You’re in the early stages of Lent. The glue isn’t even dry on the seal that binds us to our commitments of what we’re giving up this year. Some of us are smartly laying off the booze after a long, wet Mardi Gras put us in the bed for a few days. Some of us are reigniting the fire under our failed New Year’s resolution. We have meatless Fridays to deal with. It’s a time to behave, or at the very least give it a shot.
For those of us who aren’t laying off the sauce, an occasional good glass of wine or two shouldn’t set us on the fiery path to the underworld. We may have given our livers a run for their money over the past couple of weeks, but now is a chance after a week of relaxing to ease back into the game with something a little better than the regular swill you’re used to. I’ve selected a few wines you will savor rather than guzzle. And while you don’t find these in the $10 section, they still won’t break the bank.
Dior La Petite Grace Pinot Noir, Monterey
I’ve been a big fan of this for the past four or five years. The 2017 sitting before me is a blend from six different vineyard blocks from San Bernabe Vineyard and the Santa Lucia Highlands. Aged in predominantly French oak, this wine is a mouthful of velvet. With notes of cherry and darker fruits, you may get a slightly nutty and smoky sweet punch (in a good way) that makes this bottle a great choice with duck breast. I’ll gladly drink this with a rack of lamb if it’s left alone and not overly sauced. Forgo the Bearnaise sauce and let your red meat work with this wine.
This isn’t the dirtier pinot noir like the ones we enjoy from Willamette. If that’s what you are used to, you may find this a refreshing substitute. It’s common to locate this excellent choice for under $25 at wine retailers. Anything under $45 in a restaurant and you’re doing good.
Domaine Franck Millet Sancerre, Vigneron à Bué
This French wine comes from third-generation winemaking husband and wife team Franck and Betty Millet in Bué. I was steered to this particular Sancerre at Red Or White by our favorite trustee (thanks, Mary!). Its color is a very pale gold, and you’re eased into citrus that matches its hue such as lemon, grapefruit, perhaps a little pineapple. This bottle had a very strong finish. I loved it.
Salmon was the smarter pairing, but the real star of the show was goat cheese. I’d recommend sticking to fish and cheese or possibly a salad. I wouldn’t take it to the crawfish boil, but shrimp dishes may be another story. Search enough and you’ll find this one under $20, maybe $17 if you’re shopping online. It’s an excellent buy, either way.
Vrac Rosé, Vin de Pays Mediterranee, Provence, France
I have an extremely soft spot for rosé. That fondness is even greater when it comes at a price point below $12. I remember a time when I didn’t particularly care for rosé. Actually, I remember a time when America didn’t particularly care for it. After watching too many college girls get smashed on “white zin,” there was no way I’d be caught drinking anything pink.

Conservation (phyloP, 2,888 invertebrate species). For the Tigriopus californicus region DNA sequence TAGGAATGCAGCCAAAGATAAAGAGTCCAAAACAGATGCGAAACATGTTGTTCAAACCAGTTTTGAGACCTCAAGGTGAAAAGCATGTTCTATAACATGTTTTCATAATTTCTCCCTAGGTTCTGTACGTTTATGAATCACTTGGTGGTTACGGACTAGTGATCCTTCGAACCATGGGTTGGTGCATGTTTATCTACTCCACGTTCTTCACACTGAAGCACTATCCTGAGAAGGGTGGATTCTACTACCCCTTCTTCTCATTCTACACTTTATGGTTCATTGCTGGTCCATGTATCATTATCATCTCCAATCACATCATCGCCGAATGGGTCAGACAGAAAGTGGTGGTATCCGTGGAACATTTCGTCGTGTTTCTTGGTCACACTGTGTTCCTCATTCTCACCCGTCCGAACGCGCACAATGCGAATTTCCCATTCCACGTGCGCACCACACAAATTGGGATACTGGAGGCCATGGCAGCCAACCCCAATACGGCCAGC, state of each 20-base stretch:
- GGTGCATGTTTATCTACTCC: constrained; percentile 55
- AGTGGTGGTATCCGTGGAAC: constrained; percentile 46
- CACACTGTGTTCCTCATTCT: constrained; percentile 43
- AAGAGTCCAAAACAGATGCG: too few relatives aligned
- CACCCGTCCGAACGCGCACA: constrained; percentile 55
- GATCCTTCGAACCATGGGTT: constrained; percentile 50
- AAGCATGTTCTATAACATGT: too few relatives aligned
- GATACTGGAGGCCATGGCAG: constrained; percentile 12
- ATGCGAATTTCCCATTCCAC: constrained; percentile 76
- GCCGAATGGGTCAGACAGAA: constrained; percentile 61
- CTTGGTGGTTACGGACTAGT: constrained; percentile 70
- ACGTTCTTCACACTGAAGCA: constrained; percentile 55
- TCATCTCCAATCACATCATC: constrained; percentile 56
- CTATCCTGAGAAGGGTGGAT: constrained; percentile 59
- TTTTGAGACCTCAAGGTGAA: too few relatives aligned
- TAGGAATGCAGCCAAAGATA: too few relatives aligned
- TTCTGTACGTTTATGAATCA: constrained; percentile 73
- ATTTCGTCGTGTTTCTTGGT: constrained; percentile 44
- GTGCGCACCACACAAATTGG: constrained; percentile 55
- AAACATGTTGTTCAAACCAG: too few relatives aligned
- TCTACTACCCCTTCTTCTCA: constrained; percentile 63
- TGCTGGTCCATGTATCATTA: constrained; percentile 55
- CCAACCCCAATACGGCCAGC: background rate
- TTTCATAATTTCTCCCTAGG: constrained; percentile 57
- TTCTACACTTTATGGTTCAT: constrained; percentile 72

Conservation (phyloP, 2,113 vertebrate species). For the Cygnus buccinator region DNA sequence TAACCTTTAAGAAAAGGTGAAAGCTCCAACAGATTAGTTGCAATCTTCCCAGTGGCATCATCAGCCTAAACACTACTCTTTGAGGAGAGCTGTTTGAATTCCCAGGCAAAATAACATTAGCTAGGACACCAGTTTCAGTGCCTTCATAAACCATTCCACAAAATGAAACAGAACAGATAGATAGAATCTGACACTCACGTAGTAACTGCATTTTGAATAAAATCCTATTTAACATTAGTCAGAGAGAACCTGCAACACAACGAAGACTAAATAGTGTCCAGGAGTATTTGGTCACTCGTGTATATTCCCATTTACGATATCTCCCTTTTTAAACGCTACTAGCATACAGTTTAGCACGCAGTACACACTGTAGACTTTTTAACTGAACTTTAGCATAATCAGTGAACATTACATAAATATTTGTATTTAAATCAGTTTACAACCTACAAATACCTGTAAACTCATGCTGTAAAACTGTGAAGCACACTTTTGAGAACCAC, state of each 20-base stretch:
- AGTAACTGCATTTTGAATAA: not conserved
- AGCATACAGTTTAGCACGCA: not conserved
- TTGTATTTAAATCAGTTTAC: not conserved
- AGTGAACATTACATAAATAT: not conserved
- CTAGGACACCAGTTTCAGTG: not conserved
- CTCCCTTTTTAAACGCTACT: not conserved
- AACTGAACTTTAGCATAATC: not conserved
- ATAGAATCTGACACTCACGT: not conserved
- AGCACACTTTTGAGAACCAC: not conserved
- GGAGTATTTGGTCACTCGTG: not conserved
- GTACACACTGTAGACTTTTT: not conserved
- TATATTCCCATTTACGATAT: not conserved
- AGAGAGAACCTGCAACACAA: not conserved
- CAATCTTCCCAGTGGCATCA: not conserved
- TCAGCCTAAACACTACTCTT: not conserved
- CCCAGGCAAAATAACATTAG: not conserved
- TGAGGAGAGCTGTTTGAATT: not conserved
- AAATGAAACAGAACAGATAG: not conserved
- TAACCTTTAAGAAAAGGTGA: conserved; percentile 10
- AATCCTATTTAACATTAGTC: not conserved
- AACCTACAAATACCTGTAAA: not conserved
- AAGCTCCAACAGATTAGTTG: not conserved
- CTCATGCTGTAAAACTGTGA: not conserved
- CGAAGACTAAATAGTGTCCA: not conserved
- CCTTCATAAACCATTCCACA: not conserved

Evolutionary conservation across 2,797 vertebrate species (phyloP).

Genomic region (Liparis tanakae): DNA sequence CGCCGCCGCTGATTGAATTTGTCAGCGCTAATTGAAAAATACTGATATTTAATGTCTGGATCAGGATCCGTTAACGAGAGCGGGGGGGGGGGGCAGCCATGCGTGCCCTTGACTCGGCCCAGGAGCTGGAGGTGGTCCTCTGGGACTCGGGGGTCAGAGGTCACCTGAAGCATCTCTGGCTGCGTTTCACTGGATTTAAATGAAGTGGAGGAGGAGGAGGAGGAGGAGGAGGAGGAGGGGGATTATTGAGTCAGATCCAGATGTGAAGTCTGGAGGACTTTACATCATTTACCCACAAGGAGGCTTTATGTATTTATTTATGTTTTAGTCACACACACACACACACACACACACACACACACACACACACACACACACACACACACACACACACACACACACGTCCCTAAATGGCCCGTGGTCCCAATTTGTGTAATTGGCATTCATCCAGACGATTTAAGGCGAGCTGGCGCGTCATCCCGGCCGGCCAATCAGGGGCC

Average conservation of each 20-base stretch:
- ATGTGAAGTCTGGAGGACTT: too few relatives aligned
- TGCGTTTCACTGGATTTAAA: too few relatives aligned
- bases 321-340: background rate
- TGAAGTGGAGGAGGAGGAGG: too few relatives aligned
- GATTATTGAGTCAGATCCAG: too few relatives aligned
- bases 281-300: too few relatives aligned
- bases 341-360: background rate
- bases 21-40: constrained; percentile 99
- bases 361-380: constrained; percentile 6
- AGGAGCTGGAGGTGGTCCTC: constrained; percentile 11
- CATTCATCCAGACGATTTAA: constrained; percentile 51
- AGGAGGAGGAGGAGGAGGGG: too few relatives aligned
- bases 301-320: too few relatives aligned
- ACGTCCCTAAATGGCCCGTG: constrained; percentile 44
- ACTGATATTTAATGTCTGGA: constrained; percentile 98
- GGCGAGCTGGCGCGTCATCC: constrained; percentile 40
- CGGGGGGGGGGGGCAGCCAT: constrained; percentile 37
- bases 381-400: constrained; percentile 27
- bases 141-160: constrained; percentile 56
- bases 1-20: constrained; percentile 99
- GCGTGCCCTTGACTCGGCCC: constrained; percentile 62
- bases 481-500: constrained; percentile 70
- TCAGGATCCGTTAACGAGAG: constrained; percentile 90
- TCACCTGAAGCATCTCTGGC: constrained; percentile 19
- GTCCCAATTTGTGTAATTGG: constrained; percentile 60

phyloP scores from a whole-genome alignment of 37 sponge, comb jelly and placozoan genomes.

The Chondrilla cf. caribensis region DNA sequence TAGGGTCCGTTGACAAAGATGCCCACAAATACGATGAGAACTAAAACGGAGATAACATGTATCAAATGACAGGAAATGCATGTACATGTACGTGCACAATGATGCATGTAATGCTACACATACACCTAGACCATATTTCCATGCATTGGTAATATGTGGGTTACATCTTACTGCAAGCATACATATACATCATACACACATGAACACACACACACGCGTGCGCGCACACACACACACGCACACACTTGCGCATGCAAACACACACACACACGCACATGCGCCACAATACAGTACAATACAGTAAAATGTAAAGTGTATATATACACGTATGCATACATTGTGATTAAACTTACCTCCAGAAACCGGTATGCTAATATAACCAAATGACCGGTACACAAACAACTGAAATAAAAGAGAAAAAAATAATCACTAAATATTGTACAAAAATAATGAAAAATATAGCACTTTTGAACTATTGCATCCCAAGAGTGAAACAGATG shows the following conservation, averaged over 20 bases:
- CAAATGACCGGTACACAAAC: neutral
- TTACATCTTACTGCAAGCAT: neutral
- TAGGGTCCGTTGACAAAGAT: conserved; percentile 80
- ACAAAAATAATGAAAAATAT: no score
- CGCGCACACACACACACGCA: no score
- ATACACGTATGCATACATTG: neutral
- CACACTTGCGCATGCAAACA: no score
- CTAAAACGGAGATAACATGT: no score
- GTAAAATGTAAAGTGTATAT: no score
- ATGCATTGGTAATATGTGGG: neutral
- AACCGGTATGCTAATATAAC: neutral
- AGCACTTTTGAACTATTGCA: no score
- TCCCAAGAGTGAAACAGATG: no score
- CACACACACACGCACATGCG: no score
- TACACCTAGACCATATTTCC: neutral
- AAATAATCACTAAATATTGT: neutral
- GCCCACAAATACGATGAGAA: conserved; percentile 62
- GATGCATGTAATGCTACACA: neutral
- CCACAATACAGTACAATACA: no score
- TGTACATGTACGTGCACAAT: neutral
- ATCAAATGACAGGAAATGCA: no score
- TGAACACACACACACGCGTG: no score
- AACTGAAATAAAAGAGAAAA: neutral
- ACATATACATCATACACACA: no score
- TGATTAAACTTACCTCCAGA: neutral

Finding that rosé isn’t exactly the same thing helped me open my mouth to a world with which I was unfamiliar. Turns out I am totally man enough to drink rosé. We saw a huge campaign by Charles & Charles promoting a more masculine side to the now popular wine, and it’s been going ever since.
Vrac is one I happened upon that suits me fine. It’s a French blend that isn’t pretentious, with a medium body. It’s great with lighter fish or salads, but is best enjoyed on a front porch swing in the morning at the first sign of spring. It’s one where the more chilled the bottle, the better. Try to find the strawberry or peach in this sweet-on-the-nose, dry-finish beauty found for about $10 anywhere.
Josh Cellars Cabernet Sauvignon, California
I couldn’t make a list without a readily available California-grown cabernet sauvignon. Josh Cellars is one I turn to when on a budget. Another dark wine, a little spicy with cinnamon and cloves as well as blackberry and almonds, a hint of vanilla and a powerful finish, you probably want a marbled ribeye with this. Have another glass with a dark chocolate dessert. It would be fine with pork dishes, too.
Grapes harvested from different regions of California make this a good cross-section wine that hasn’t let me down, especially for being in a $15 price range. You can find it in most grocery stores that have a decent wine selection.
Wine is a spirit still going strong among millennial crowds and those in the game who’ve always carried the torch. A surge that happened a few years ago changed the way wine was being made, just from the sheer popularity of it. It can be a little intimidating if you don’t know what you’re doing, and you may drink a lot of bad wine to find the ones you like, but it’s worth it. Maybe this short list can ease some of that research and help a newcomer find a decent bottle without going broke on the hunt.
There are so many great wines under $30 that can help you to at least look like you know what you’re talking about. Get to searching.
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